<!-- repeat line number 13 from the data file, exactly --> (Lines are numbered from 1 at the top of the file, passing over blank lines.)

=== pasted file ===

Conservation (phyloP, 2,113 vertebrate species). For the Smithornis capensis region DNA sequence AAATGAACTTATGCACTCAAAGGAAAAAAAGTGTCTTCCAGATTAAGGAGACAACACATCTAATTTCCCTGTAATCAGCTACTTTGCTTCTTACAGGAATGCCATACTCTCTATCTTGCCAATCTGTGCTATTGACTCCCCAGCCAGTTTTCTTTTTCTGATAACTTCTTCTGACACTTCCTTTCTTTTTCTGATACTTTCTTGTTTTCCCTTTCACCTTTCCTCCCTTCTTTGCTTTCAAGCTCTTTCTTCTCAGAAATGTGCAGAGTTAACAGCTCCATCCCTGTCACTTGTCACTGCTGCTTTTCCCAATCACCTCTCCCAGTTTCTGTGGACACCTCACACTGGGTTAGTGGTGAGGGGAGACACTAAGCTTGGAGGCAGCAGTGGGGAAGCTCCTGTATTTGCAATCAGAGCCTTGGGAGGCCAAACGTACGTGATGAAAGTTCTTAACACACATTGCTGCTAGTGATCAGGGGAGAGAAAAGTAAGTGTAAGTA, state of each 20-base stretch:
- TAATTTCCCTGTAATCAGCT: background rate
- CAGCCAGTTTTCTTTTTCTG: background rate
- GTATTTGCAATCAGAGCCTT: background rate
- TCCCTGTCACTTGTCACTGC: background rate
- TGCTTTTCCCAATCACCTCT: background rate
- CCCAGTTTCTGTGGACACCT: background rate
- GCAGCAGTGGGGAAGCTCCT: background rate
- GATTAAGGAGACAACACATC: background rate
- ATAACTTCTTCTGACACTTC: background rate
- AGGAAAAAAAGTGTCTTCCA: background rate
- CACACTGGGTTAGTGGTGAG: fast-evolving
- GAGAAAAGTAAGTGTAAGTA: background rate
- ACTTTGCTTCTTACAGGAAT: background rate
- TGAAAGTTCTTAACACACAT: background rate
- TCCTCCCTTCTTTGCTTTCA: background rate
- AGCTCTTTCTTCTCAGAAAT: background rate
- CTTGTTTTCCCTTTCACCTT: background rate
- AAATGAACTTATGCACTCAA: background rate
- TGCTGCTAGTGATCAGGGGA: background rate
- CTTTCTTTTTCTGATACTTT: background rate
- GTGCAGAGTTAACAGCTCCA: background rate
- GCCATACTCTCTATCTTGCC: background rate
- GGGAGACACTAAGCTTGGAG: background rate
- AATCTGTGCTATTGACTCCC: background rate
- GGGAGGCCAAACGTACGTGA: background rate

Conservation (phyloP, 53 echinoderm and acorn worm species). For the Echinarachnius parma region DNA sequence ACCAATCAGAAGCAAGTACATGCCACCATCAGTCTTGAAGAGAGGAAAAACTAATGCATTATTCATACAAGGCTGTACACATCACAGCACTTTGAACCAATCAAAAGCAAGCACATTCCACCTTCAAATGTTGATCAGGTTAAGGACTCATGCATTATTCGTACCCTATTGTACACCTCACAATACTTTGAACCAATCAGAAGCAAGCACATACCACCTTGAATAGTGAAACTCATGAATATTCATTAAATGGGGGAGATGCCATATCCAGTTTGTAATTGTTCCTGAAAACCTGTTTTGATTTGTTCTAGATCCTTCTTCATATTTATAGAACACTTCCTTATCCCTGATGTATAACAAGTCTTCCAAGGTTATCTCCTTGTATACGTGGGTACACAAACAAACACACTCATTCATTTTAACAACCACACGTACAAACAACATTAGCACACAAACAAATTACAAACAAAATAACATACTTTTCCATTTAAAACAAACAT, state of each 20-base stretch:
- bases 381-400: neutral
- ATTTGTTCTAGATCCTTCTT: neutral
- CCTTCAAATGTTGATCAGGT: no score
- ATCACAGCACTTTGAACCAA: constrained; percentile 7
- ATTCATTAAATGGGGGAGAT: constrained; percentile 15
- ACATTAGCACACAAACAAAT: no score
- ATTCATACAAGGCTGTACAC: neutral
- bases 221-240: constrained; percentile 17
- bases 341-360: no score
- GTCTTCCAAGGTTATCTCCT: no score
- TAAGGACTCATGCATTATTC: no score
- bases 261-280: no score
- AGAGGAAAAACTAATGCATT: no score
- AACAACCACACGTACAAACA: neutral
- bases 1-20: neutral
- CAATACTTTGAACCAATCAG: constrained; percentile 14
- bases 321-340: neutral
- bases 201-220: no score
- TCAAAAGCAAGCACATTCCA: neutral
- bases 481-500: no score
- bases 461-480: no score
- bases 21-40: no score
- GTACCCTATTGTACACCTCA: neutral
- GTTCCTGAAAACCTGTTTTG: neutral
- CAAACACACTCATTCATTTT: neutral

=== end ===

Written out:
- GAGAAAAGTAAGTGTAAGTA: background rate